Demand for quality NSW investment properties has been strong this year, with development sites particularly hot property, even during the latest lockdown, according to Knight Frank.
The real estate agency negotiated almost $90 million in investment sales during just the three months to the end of June 2021, with 62 per cent (8 deals) for development sites or properties with development potential, totalling more than $68 million.
Strata office sales totalled more than $10 million, while the commercial property sales totalled $10.5 million.
Development sales included:
• 527 Victoria Road, Ryde – $1.4 million (Approved for a boarding house development)
• 16-18 Willandra Street in Lane Cove North – $6.535m (DA-approved townhouse development
• 248-250 Marrickville Road, Marrickville – $7.67 million (Commercial property set for
Australia’s first Rolling Stones venue, with development potential)
• 33 & 11 Magpie Hollow Road, South Bowenfels (Lithgow) – $8.4 million (DA-approved
residential development site)
• 1-5 Stanley Street, Kogarah – $9,012,400 (Development opportunity)
Knight Frank head of investment sales NSW Grant Bulpett said investment activity in New South Wales over 2021 had been the busiest it had been in the past 24 months.
The lockdown had slowed activity as vendors were waiting to see what would happen before bringing their properties to the market, but buyer demand remained strong, particularly for development sites, he said.
“We have seen across the state that the strength of our transactions proves there is still a large quantity of active capital in the marketplace looking to acquire development sites – in particular those that have limited planning or DA risk.
“While many vendors have adopted a wait-and-see approach during lockdown, owners that have chosen to place their properties on the market during this period are reaping the rewards as large buyer numbers compete over limited supply.
“With purchasers offering favourable contract terms, now is the time for vendors, particularly with development sites, to be putting their properties on the market, to capitalise on the pent-up demand we’re currently seeing.
“We are expecting the supply versus demand dynamic to shift post lockdown as the accumulation of development sites hit the market, offering buyers more choice.”
Mr Bulpett said demand for residential development sites was strong off the back of the residential boom, and could easily continue to transact during lockdown as they did not need to be physically inspected.
“We have seen an increase in interest and activity over the past 12 to 18 months in greenfield development sites that can produce 50 to 150 housing lots – in particular those that sit in the emerging markets of North and South West Sydney,” he said.
Knight Frank associate director investment sales Anthony Pirrottina, who was involved in many of the deals over the June quarter, said Sydney’s investment market was the strongest it had been in many years over the first half of 2021.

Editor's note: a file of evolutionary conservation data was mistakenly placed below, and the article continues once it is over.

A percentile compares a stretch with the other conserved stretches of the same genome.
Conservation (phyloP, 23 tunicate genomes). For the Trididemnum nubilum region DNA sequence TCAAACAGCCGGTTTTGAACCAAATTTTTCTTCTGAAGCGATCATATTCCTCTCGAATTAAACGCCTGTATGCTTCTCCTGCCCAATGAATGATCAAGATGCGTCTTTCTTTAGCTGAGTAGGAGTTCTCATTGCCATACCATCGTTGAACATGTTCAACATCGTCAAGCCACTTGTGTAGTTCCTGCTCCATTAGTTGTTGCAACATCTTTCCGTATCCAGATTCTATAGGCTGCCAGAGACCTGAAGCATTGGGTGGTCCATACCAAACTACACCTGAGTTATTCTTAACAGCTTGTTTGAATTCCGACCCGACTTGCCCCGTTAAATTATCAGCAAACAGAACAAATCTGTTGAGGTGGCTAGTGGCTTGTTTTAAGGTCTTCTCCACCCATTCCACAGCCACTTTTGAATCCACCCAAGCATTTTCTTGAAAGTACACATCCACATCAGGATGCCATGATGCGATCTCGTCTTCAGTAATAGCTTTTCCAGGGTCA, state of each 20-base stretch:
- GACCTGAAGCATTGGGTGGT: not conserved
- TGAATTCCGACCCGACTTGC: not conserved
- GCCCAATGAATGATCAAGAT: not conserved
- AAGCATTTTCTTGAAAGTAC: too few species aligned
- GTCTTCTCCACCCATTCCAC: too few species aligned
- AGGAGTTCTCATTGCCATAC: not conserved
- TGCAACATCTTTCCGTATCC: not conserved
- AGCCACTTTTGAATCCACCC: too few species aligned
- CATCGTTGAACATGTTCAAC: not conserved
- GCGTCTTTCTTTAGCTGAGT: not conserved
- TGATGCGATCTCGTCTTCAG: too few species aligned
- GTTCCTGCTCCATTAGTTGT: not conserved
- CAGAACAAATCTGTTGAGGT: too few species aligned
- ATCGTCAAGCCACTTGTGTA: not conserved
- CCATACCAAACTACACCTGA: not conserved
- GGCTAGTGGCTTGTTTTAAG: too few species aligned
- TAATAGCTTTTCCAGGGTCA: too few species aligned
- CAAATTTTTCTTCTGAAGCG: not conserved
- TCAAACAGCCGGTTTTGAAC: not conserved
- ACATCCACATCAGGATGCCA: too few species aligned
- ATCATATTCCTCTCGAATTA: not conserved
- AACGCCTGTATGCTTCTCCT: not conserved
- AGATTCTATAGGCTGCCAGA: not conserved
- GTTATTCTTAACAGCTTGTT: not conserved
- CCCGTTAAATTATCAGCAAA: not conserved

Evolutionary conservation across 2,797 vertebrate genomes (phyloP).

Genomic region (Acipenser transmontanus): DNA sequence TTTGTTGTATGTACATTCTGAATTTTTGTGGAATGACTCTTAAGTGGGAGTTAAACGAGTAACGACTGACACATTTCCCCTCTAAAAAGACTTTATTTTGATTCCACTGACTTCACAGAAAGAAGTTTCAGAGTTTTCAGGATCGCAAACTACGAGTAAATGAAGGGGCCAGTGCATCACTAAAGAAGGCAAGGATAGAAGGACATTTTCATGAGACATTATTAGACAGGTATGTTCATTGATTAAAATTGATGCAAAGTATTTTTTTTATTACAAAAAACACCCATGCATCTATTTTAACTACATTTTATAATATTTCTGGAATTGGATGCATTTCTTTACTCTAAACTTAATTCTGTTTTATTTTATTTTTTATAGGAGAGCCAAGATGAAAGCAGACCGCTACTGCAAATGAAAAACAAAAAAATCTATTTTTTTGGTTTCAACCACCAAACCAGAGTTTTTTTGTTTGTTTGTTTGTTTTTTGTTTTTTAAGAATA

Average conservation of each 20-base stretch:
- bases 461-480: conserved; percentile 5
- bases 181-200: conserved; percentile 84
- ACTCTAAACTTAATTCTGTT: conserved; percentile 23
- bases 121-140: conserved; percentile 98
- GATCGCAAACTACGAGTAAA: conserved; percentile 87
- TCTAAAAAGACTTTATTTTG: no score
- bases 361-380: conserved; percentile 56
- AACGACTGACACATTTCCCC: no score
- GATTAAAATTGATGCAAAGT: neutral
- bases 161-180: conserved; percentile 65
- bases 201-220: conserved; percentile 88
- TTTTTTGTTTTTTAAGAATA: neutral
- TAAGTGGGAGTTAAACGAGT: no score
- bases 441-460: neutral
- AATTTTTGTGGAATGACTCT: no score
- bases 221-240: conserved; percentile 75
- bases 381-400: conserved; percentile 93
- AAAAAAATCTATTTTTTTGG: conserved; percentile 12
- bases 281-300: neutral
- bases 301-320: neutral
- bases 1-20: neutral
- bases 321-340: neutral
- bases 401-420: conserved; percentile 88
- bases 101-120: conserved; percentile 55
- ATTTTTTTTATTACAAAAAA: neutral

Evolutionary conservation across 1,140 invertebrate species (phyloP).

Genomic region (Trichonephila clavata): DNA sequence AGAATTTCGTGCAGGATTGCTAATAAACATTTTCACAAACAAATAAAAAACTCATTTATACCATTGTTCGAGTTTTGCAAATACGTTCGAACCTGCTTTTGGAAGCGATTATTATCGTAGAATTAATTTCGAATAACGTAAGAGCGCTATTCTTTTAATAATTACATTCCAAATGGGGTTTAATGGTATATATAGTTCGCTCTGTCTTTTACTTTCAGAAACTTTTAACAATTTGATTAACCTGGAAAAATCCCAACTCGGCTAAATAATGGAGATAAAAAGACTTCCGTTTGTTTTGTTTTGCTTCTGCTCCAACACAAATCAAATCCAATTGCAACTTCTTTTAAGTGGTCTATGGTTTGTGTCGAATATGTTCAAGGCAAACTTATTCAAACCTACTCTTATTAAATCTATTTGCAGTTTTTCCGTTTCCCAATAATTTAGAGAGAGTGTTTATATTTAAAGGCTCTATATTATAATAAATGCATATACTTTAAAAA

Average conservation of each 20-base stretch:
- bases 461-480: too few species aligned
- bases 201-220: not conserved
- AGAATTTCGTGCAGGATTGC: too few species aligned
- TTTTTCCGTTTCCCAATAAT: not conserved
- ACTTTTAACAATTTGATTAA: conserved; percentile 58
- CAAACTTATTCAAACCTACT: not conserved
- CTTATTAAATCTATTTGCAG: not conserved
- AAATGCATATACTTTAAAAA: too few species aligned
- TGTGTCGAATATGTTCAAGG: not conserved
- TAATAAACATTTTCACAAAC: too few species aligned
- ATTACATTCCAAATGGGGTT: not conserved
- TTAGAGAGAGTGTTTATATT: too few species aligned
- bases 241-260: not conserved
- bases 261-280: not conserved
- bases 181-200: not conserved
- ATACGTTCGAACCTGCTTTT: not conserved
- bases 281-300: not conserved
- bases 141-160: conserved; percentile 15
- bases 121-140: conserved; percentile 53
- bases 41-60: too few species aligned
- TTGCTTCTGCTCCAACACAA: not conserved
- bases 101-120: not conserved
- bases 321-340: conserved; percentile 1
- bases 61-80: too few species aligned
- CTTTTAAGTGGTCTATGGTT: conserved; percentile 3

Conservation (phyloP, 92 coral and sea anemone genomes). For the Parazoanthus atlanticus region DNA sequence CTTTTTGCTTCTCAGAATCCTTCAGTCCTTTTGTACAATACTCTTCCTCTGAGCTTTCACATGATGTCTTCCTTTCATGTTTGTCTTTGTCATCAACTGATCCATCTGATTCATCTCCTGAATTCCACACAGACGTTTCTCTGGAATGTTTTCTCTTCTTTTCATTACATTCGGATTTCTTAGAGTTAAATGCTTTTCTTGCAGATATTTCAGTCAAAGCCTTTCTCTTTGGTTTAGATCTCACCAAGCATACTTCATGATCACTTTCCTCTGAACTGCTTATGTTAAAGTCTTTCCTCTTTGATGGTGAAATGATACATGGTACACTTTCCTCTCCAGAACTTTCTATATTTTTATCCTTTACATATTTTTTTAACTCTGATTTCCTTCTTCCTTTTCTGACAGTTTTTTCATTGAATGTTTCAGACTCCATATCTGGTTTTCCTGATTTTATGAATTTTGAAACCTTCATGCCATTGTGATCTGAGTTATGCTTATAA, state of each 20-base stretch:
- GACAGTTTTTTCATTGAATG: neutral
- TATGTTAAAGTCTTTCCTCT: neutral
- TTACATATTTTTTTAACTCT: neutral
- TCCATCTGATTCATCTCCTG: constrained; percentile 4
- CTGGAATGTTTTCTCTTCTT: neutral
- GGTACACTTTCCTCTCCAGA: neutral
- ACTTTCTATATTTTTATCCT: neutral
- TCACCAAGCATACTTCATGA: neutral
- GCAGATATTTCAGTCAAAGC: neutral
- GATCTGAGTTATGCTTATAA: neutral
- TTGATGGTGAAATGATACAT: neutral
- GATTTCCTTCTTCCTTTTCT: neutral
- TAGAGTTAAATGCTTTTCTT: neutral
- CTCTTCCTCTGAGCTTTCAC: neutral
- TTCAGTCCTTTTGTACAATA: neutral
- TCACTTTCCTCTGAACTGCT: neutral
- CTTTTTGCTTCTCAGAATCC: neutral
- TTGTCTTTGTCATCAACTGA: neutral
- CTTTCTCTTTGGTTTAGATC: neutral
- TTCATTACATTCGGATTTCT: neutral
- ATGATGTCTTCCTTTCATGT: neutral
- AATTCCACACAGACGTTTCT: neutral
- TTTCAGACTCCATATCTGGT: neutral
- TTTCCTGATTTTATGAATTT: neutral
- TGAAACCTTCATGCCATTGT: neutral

“Leading up to June the market was very strong, with assets across all markets trading at record prices,” he said.
“Our team experienced a 100 per cent clearance rate through the first six months of the year, with purchasers eager to secure commercial assets throughout Sydney.”
Mr Pirrottina said development sites had proven to be the most popular investment type over the June quarter, and continued to be the most sought after during lockdown.
“Over the past three months we have seen a larger appetite for development sites, particularly residential, in established inner-ring locations,” he said.
“These developers had slowed down their acquisition mandates over the last 12 months due to slow pre-sales, a lack of overseas purchasers, increased lending scrutiny, and a resistance from purchasers to buy off the plan due to media coverage of sub-standard construction, but we are now starting to see
signs that some of these fears have subsided.
“The heat in the development market is coming off the back of rising house prices, and developers are clearly in acquisition mode.
“During lockdown the market has entered a period of divergence, where assets which require inspections, such as office buildings, apartment blocks and retail assets, are on pause due to physical limitations due to the current restrictions, in addition to uncertainty around the security of tenants.
“Development sites however, which do not require inspections and are more of a long-term play, are as hotly sought after as ever.
“This has also been spurred by many owner-builders not being allowed on their sites, so they have more time to actively look for new opportunities and to secure their long-term pipeline.”
Knight Frank associate director investment sales Demi Carigliano, who also negotiated many of the June quarter deals, said the bulk of activity in the Sydney metropolitan investment market had been amongst private investors and developers buying smaller sites.
“Previously we were seeing buyers favour scale to create efficiencies, but now are seeing larger groups look to secure two to three smaller sites to spread the risk,” he said.
Mr Carigliano said during the Sydney lockdown there had been a distinct shift away from on-market transactions to off-market transactions, purely driven by vendors opting to wait until the lockdown was over before launching sales campaigns.
“We expect an explosion in activity after the lockdown is over due to pent up demand from both buyers and sellers.
“We are already starting to see a backlog of properties ready to come to the market building up, and we expect that once restrictions are eased the market will be very active with these new opportunities.
“In addition, if we start to see foreign travel return, particularly from Asia, we anticipate the return of Asian investors and capital will cause values to increase across all asset classes as this sector of the market has essentially been inactive for the past 18 months.”